6 Ways to Prepare for the Holidays When You Have CF

With the holidays fast approaching, it's time to prepare for the change of schedule in your cystic fibrosis routine.

Dec. 8, 2016 | 4 min read
Susie Rider

With the holidays fast approaching, Andrea (our daughter with cystic fibrosis) will be coming home from college and bringing her truckload of CF paraphernalia with her. However, this process is not as easy as it sounds. As much as I'm sure she would like to simply load all her treatments and medications into her car and haul them home, the change of schedule in her CF routine takes preparation. A checklist is made and, hopefully, all that's on it gets checked off in a timely manner.

  1. Go through all your medications and make sure that you have enough to cover you while you're away. Some things, such as laxatives or nutritional drink supplements, are easily available to purchase over the counter should you forget. But most CF medications like antibiotics and pancreatic enzymes are prescribed and not readily available at your retail pharmacy. With all the wonderful, high-fat foods in arms reach during the holidays, you DO NOT want to forego those enzymes.

    Keep in mind that specialty medications may need preauthorization, which can add days to getting a prescription filled. So, call your pharmacy and look into this ahead of time so that everything is resolved prior to your holiday departure.
  2. Before packing your chest physical therapy machine, compressors, nebulizers, vest or any other item that assists with your respiratory therapy, be sure to clean your devices and ensure that they're in good working order. Change out filters or bring replacements, and double check that you have enough nebulizers and tubing.
  3. There are many CF medications that you definitely do not want to go without, but something you may want to consider is the timing of when you take these meds. Many people's sleeping schedules change during the holidays, so it's a good idea to consult your physician about when you are taking certain pills. For our daughter, taking certain medications an hour or two ahead of schedule has not been a cause for concern, but it's always better to be safe than sorry. Call your doctor or contact a case manager at the pharmaceutical company and consult with them regarding time changes of when you take your medications.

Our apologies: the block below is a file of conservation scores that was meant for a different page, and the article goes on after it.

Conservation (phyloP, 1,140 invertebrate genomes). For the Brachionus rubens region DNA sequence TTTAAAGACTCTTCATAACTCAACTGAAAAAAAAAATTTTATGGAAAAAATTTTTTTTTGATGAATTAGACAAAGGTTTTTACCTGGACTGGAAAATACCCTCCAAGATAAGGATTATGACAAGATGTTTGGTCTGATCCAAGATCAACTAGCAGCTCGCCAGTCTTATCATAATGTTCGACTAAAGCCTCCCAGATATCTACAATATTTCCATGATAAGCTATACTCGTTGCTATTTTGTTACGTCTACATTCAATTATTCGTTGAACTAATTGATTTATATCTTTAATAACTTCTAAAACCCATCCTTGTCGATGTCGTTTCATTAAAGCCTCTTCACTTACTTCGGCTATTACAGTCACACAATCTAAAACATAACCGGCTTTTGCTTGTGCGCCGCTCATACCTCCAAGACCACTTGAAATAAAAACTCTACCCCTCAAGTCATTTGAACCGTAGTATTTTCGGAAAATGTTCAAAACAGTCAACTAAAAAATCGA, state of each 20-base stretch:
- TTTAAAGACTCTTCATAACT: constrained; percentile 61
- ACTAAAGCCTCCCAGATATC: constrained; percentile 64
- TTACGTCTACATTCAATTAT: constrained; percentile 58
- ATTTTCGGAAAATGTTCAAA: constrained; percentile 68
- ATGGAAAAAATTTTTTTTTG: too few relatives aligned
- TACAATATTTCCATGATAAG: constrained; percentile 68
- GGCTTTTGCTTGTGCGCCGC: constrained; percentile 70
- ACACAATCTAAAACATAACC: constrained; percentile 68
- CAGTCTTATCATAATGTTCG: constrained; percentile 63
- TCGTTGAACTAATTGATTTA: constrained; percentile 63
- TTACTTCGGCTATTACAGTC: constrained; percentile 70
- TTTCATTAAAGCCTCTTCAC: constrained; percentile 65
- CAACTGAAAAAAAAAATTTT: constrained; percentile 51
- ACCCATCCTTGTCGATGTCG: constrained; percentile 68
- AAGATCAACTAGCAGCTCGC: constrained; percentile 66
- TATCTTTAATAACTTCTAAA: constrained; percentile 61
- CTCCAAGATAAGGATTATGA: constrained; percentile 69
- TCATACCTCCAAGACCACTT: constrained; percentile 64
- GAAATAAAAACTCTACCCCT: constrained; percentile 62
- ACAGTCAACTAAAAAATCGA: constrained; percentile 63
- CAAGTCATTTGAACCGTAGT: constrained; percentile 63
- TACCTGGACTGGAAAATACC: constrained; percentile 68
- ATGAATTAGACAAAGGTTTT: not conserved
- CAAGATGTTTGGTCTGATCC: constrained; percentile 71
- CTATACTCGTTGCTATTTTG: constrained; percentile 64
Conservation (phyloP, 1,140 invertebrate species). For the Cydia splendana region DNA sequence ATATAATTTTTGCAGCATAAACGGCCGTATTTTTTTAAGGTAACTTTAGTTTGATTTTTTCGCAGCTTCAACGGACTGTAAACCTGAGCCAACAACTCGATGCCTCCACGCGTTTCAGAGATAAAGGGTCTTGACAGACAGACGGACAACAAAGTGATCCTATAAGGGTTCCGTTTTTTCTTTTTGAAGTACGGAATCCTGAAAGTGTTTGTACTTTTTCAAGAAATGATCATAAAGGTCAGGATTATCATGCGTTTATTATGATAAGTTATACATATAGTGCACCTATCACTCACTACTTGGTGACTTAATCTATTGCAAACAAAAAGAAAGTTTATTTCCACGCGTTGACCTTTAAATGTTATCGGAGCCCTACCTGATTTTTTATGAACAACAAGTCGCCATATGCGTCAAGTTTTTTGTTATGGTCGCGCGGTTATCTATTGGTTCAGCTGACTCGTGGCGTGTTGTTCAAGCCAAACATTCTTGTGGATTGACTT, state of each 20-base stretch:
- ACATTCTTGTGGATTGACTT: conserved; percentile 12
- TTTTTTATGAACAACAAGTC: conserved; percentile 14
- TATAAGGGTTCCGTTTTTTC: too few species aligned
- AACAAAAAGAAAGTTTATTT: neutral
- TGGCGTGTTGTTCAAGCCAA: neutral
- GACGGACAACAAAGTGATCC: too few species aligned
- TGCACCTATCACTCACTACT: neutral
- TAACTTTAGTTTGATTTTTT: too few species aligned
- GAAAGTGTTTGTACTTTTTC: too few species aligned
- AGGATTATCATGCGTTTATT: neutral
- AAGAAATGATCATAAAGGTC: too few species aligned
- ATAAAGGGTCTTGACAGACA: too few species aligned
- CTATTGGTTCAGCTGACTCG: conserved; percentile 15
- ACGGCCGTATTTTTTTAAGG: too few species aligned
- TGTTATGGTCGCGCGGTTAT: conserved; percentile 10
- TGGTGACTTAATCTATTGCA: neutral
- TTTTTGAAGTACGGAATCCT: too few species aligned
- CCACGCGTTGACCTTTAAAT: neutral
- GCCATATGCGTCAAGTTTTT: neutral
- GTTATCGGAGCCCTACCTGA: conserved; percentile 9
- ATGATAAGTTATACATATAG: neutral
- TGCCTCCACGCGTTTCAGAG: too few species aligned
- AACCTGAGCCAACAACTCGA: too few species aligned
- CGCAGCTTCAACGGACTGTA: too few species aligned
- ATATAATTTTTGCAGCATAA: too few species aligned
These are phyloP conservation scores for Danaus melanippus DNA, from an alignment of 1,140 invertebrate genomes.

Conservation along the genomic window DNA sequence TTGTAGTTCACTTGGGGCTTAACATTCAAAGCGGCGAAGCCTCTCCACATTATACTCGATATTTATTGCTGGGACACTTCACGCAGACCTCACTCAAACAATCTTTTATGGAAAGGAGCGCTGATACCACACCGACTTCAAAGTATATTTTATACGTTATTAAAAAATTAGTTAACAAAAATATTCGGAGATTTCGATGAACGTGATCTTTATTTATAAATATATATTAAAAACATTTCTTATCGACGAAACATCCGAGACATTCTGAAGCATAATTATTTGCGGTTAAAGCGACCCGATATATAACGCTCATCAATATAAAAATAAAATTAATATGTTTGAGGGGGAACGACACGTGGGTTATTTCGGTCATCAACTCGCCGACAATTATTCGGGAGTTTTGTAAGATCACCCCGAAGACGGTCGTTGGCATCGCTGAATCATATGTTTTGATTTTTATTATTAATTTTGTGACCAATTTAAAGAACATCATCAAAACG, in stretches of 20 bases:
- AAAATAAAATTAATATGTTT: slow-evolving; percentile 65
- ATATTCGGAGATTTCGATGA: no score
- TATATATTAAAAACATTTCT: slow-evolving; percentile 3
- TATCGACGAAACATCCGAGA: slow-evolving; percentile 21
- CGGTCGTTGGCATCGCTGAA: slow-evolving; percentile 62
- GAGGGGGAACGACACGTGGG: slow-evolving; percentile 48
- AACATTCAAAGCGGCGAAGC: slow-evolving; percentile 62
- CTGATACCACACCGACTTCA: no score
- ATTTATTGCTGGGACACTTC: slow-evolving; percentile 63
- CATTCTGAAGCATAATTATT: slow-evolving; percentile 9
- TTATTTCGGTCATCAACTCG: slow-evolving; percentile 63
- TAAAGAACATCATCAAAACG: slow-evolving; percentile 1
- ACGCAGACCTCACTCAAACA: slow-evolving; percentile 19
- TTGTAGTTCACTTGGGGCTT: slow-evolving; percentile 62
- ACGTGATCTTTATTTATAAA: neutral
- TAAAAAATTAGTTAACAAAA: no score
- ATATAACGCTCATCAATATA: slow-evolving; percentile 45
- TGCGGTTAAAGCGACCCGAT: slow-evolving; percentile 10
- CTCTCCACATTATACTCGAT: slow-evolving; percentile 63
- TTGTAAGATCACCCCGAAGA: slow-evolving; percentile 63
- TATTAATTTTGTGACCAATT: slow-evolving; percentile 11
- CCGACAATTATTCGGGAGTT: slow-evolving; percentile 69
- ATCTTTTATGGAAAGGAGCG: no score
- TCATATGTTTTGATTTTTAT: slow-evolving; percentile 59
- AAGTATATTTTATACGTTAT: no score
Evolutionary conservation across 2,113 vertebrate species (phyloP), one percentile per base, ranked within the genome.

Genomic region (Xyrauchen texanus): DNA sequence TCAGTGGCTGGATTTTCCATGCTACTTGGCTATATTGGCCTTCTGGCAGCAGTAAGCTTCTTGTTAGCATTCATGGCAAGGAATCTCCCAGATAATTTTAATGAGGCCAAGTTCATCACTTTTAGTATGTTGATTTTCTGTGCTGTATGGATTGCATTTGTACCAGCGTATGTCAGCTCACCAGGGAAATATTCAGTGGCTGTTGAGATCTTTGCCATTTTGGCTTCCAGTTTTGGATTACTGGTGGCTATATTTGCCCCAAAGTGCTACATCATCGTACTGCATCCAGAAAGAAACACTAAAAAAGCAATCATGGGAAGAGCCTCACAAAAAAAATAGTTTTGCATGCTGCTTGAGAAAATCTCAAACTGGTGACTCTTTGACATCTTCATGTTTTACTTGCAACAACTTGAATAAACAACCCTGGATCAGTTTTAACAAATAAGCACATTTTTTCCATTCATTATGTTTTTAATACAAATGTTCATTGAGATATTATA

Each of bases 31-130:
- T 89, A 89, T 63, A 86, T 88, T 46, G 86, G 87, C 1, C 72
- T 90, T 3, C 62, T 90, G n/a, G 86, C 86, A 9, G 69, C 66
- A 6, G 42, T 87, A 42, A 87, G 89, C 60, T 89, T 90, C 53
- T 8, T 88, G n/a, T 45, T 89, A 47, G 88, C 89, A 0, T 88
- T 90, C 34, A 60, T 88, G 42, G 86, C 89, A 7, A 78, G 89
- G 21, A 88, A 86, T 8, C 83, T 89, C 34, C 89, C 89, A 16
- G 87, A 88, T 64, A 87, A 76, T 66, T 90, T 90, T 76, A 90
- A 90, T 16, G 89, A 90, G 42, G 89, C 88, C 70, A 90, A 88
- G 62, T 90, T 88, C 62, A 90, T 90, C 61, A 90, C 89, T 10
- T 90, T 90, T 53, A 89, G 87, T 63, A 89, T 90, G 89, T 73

4. Winter undoubtedly brings illnesses. As a person with CF, it's important to make sure that you're up-to-date with your flu vaccinations and to remember to steer clear of people you know are sick. This is also a good time to remind family members about how important it is for you to know if anyone is ill and to ask if this person will be at any family gatherings. It's always better to know upfront so that you can decide to stay home should there be a sick little one crawling around at the festivities.
  5. Traveling overseas adds a whole new checklist to manage. See the travel content and blog posts on CFF.org for tips on traveling internationally.
  6. Before she comes home, Andrea always schedules her bronchoscopy or “tune-up.” As horrible as it may seem to do this during the holidays, in the long run it allows her to go into the hospital during a time when she's not as stressed from going to class, doing homework and preparing for tests.
Although we had to schedule a bronchoscopy a couple of weeks before Christmas, Andrea was a trooper and everything came back clean!

Although it can seem daunting to make a list and check it twice, being prepared will ultimately make the holidays go as smoothly as possible. After all, the holidays are a time to enjoy loved ones, eat, play games, relax, eat, take part in family traditions and de-stress -- oh, and eat!

This site contains general information about cystic fibrosis, as well as personal insight from the CF community. Opinions and experiences shared by members of our community, including but not limited to people with CF and their families, belong solely to the blog post author and do not represent those of the Cystic Fibrosis Foundation, unless explicitly stated. In addition, the site is not intended as a substitute for treatment advice from a medical professional. Consult your doctor before making any changes to your treatment.

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Susie is a graphic designer based in Iowa who runs her own business, Tuyo Print Plus. She is a first-generation Peruvian born in the United States, and cites Spanish as her first language. In 1996, she married her college sweetheart Jeff, and together they have two children, Andrea and David. After her daughter Andrea was diagnosed with CF at age 4, Susie immediately immersed herself in fundraising for the Cystic Fibrosis Foundation, and her Great Strides team, Andrea's Angels, was formed. In 2015, the team celebrated a record-breaking year, raising more than $30,000. Susie serves on the Board of the Iowa Chapter and the CF Parent Advisory Council at Blank Children's Hospital. Follow Angels4Andrea on Facebook.

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